Arnold Kling agrees with me (and Glen Reynolds):
I suspect that the romanticization of college sports comes from the same human tendency that produces the romanticization of government. Lots of people will tell you that they hate pro football and hate pro basketball, but they love college sports. Because it is non-profit.
Source: The Libertarian Solution to College Sports | askblog
I share Arnold’s general antipathy toward non-profits.
One need only have kids the age of the Ace and Deuce to hate the draft registration. It becomes even more aggravating while the Ace flirts with conventional feminism (I do think this is a passing phase, a result of her being a senior in college. While at an all girls high school she had a much better idea about feminism.) The Deuce had to register for the draft. The Pentagon has just opened up all combat billets to women. So why does the Deuce have to register for the draft and the Ace doesn’t?
The Pentagon’s recent decision to open virtually all combat positions to women suggests that the days of male-only draft registration are likely to be numbered. But the best way to achieve gender equality in this field is not to force women to register for the draft, but to abolish draft registration for all. That way, we can achieve both equality and freedom for men and women alike.
Source: The Volokh Conspiracy
And while we are at it, why are those that are forced to register for the draft unable to buy a drink? This is a completely unacceptable state of affairs.
When I want to watch a game, I go to a friend’s house or a bar.
Don’t buy ESPN’s PR talk that its 7 million-household dip in subscribers is just a blip. It’s for real, and it will have serious consequences for the way you watch sports.
Source: The Sports Bubble Is About to Pop – The Daily Beast
ESPN has lost 7 million subscribers over the last two years. What you should understand is that many of the lost subscribers were not sports fans, so the ratings are not yet effected. These people decided they didn’t need to pay ESPN $10 a month (or more) for sports they don’t watch.
This is going to have a great deal of impact on the sports business. It will change Big State U’s athletic program too.
Naturally don’t take this as advice to go short Disney, as this decline can go on for a long time before it becomes calamitous.
More Crime Think from Sailer.
In the comment thread there is this hilarious exchange:
I don’t think I’ve laughed so much at the written word in a long time.
I design kitchens using a premium European brand of cabinetry. I work for the U.S. arm of a European firm. We are going to have a price increase the first of January. We are having a price increase in the face of the Euro being at a low compared to last year, and this little bit of news:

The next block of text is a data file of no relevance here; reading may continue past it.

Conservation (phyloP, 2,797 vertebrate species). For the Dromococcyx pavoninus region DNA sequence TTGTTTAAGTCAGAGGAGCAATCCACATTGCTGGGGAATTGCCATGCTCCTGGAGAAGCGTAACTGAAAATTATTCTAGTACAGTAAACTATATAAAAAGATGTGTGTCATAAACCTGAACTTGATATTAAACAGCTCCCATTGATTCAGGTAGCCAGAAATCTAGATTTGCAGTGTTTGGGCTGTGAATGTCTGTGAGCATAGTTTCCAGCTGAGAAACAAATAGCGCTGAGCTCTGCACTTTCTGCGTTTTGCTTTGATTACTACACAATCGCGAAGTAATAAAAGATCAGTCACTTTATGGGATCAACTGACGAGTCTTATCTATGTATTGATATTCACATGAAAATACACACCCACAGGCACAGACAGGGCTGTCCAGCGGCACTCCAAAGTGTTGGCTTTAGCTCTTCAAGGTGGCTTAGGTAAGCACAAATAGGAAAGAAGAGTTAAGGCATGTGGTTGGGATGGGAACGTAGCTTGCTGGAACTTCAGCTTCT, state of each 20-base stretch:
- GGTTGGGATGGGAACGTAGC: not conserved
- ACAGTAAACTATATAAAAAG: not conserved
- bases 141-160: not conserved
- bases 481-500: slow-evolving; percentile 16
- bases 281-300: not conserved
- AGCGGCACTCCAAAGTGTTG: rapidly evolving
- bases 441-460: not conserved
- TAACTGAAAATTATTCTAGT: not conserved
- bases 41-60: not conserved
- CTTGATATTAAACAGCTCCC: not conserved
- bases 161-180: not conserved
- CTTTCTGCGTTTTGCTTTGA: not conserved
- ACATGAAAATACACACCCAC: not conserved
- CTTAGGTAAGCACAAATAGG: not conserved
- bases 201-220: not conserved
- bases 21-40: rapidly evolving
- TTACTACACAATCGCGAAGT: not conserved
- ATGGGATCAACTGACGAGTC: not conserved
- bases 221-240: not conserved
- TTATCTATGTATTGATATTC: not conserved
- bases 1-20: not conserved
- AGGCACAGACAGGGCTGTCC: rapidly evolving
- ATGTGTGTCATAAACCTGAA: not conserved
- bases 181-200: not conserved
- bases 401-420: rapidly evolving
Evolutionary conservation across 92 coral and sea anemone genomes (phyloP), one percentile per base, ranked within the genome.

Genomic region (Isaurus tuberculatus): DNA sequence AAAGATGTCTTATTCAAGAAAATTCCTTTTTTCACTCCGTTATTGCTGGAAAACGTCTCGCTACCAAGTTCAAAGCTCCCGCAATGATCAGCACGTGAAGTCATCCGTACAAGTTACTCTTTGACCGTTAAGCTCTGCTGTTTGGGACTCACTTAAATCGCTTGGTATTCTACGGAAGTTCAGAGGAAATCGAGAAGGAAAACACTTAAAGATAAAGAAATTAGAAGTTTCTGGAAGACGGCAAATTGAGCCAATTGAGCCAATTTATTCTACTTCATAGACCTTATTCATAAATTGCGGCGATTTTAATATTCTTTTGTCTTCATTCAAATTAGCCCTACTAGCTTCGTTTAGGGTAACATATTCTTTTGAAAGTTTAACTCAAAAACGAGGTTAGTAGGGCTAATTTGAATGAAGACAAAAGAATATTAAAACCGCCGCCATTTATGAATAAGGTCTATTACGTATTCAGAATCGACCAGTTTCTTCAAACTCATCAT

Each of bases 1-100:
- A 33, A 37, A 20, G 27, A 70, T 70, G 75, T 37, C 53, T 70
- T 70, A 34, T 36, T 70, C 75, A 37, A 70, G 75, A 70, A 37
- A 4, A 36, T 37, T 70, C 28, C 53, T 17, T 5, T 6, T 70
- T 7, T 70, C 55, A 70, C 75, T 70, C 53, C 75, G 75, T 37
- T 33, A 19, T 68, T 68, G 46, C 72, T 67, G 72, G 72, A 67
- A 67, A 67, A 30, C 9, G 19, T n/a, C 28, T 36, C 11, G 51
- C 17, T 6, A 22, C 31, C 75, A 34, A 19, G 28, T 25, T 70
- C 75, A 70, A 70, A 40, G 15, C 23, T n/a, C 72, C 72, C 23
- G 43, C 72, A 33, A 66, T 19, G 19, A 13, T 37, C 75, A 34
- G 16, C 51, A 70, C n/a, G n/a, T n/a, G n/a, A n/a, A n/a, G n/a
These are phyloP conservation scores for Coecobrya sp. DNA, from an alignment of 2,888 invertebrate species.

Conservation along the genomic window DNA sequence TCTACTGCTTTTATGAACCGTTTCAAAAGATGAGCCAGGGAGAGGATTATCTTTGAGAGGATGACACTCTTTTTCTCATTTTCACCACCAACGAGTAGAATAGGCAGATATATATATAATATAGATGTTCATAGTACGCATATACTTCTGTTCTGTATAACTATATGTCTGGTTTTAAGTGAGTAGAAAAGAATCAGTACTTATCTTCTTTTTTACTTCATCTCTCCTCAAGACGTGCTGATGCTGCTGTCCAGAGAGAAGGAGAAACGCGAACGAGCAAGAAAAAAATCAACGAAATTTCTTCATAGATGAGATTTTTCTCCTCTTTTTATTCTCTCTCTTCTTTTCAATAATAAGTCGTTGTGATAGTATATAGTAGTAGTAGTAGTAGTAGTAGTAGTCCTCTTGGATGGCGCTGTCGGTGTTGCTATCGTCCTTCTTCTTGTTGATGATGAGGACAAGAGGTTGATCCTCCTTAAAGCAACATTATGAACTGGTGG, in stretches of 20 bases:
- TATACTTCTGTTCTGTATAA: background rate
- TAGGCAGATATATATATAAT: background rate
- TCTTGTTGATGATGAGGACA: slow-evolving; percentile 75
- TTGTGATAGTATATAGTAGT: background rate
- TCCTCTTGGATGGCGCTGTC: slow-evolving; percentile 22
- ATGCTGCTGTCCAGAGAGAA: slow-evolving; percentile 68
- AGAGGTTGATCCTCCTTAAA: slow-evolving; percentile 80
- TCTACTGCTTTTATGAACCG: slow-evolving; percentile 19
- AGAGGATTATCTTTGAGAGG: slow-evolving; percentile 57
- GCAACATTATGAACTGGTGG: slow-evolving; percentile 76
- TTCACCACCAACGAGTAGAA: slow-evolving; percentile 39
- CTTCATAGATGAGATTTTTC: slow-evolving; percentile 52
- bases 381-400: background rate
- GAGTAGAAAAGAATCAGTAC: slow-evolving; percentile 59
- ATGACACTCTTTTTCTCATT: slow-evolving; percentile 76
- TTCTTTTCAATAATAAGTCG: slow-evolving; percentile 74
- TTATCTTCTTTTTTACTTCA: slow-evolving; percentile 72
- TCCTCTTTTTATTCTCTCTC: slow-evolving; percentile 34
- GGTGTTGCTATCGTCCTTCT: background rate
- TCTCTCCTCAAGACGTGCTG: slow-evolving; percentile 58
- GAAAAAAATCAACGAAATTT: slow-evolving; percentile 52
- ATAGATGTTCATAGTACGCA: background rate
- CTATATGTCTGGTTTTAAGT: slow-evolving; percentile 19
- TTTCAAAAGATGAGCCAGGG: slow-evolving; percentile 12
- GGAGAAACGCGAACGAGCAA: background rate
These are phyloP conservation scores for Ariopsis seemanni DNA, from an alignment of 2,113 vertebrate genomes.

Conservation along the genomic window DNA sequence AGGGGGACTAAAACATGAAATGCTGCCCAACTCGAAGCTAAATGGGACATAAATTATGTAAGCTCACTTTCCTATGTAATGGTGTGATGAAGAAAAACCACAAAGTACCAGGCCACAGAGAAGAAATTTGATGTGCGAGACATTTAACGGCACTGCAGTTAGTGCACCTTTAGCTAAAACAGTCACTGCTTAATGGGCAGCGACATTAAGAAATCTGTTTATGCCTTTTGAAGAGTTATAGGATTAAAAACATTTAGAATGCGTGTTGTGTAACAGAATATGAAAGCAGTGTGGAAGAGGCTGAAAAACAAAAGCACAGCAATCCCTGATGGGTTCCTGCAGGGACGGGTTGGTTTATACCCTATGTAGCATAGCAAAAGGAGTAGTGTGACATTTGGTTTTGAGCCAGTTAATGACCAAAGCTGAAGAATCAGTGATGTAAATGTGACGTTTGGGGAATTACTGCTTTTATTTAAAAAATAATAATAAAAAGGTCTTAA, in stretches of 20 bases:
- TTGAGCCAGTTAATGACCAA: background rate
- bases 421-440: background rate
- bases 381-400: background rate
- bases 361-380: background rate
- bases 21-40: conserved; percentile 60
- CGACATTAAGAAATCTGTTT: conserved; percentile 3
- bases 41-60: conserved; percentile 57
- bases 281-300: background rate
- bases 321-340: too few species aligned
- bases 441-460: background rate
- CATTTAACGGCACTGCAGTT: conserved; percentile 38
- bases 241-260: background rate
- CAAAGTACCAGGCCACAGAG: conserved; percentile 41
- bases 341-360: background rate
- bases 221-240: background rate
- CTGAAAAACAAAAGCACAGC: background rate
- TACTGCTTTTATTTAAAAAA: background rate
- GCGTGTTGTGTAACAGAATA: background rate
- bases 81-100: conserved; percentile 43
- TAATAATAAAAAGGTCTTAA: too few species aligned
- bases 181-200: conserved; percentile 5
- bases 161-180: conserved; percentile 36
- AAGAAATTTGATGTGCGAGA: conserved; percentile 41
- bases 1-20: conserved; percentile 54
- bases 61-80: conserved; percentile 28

Freight prices are at record lows not just due to weak demand, but overcapacity in shipping supply.
Just a bit from the post:
It costs $300 to move a 40-foot container from Rotterdam to Shanghai, which is barely enough to cover the cost of fuel, handling, and Suez Canal fees. Here’s some more context. Let’s say that you want to travel for a year; it’s cheaper to put your personal belongings in a shipping container as it sails around the world than to keep it at a local mini-storage facility.
There is a very interesting chart over there too.
I’ve already asked once about the justification for the price increase. And like the good little soldier that I am, I will enthusiastically enforce the price increase. But… The economics of the situation tell me we should be getting a price decrease for the coming year…
Ordinary people have also gone a long way toward losing equal treatment under law. The America described in civics books, in which no one could be convicted or fined except by a jury of his peers for having violated laws passed by elected representatives, started disappearing when the New Deal inaugurated today’s administrative state — in which bureaucrats make, enforce, and adjudicate nearly all the rules. Today’s legal-administrative texts are incomprehensibly detailed and freighted with provisions crafted exquisitely to affect equal individuals unequally. The bureaucrats do not enforce the rules themselves so much as whatever “agency policy” they choose to draw from them in any given case. If you protest any “agency policy” you will be informed that it was formulated with input from “the public.” But not from the likes of you.
From:Angelo Codevilla. Again.
This really is the way the government is run these days. I am probably being quite stupid complaining on a blog, as there really is no anonymity.
At least when it comes to beer!
Take a look at this:
The chart is from Mark Perry.
I do love the beer choices available these days.
This is an important follow on to the Codevilla piece below. Again, many of you have read this. For some it is just another spot on the internet where you can find it. Please pass it along.
Gonzalo Lira: The Coming Middle-Class Anarchy. A sample:
However, three months later, out of the blue, they got a letter from their bank, Wells Fargo: It said that, after further review, Brian and Ilsa had in fact not qualified for HAMP. Therefore, their mortgage would go back to the old rate. Not only that, they now owed the difference for the three months when they had paid the lowered mortgage—and to add insult to injury, they were assessed a “penalty for non-payment”.
Really go read the whole thing. And all of the addenda.
I’ve saved the posts here in a small effort to make certain this story stays alive.